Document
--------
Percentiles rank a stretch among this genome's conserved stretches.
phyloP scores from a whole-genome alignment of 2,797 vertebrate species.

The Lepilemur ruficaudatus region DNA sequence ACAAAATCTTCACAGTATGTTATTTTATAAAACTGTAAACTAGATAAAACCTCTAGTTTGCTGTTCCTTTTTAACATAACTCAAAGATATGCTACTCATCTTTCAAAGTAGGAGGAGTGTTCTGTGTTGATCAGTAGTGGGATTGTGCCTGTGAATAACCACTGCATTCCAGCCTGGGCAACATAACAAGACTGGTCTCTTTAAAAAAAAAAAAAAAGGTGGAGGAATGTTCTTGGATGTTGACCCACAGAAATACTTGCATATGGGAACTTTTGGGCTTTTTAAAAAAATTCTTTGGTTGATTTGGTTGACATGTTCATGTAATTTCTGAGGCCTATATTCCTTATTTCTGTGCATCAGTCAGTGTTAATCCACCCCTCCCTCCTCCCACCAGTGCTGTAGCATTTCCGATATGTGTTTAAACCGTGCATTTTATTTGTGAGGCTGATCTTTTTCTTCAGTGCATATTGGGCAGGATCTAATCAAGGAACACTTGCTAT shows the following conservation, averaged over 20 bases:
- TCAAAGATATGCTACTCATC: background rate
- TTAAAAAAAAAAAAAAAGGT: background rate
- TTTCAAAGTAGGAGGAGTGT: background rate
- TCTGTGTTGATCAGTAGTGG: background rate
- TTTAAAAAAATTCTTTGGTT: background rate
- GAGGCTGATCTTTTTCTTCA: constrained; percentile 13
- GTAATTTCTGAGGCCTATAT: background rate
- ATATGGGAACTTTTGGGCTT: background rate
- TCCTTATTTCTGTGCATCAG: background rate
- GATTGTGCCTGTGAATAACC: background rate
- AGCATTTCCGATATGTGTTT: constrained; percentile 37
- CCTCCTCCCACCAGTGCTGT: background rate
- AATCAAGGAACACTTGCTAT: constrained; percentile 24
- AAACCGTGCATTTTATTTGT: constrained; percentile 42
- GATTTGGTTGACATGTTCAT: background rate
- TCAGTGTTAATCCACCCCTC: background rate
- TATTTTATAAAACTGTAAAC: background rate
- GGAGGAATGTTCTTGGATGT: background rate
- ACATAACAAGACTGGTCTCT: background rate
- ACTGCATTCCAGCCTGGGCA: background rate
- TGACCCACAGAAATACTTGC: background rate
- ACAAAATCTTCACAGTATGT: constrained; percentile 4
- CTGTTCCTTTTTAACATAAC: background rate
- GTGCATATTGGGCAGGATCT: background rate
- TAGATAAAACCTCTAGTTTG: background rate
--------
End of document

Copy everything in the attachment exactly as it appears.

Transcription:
Percentiles rank a stretch among this genome's conserved stretches.
phyloP scores from a whole-genome alignment of 2,797 vertebrate species.

The Lepilemur ruficaudatus region DNA sequence ACAAAATCTTCACAGTATGTTATTTTATAAAACTGTAAACTAGATAAAACCTCTAGTTTGCTGTTCCTTTTTAACATAACTCAAAGATATGCTACTCATCTTTCAAAGTAGGAGGAGTGTTCTGTGTTGATCAGTAGTGGGATTGTGCCTGTGAATAACCACTGCATTCCAGCCTGGGCAACATAACAAGACTGGTCTCTTTAAAAAAAAAAAAAAAGGTGGAGGAATGTTCTTGGATGTTGACCCACAGAAATACTTGCATATGGGAACTTTTGGGCTTTTTAAAAAAATTCTTTGGTTGATTTGGTTGACATGTTCATGTAATTTCTGAGGCCTATATTCCTTATTTCTGTGCATCAGTCAGTGTTAATCCACCCCTCCCTCCTCCCACCAGTGCTGTAGCATTTCCGATATGTGTTTAAACCGTGCATTTTATTTGTGAGGCTGATCTTTTTCTTCAGTGCATATTGGGCAGGATCTAATCAAGGAACACTTGCTAT shows the following conservation, averaged over 20 bases:
- TCAAAGATATGCTACTCATC: background rate
- TTAAAAAAAAAAAAAAAGGT: background rate
- TTTCAAAGTAGGAGGAGTGT: background rate
- TCTGTGTTGATCAGTAGTGG: background rate
- TTTAAAAAAATTCTTTGGTT: background rate
- GAGGCTGATCTTTTTCTTCA: constrained; percentile 13
- GTAATTTCTGAGGCCTATAT: background rate
- ATATGGGAACTTTTGGGCTT: background rate
- TCCTTATTTCTGTGCATCAG: background rate
- GATTGTGCCTGTGAATAACC: background rate
- AGCATTTCCGATATGTGTTT: constrained; percentile 37
- CCTCCTCCCACCAGTGCTGT: background rate
- AATCAAGGAACACTTGCTAT: constrained; percentile 24
- AAACCGTGCATTTTATTTGT: constrained; percentile 42
- GATTTGGTTGACATGTTCAT: background rate
- TCAGTGTTAATCCACCCCTC: background rate
- TATTTTATAAAACTGTAAAC: background rate
- GGAGGAATGTTCTTGGATGT: background rate
- ACATAACAAGACTGGTCTCT: background rate
- ACTGCATTCCAGCCTGGGCA: background rate
- TGACCCACAGAAATACTTGC: background rate
- ACAAAATCTTCACAGTATGT: constrained; percentile 4
- CTGTTCCTTTTTAACATAAC: background rate
- GTGCATATTGGGCAGGATCT: background rate
- TAGATAAAACCTCTAGTTTG: background rate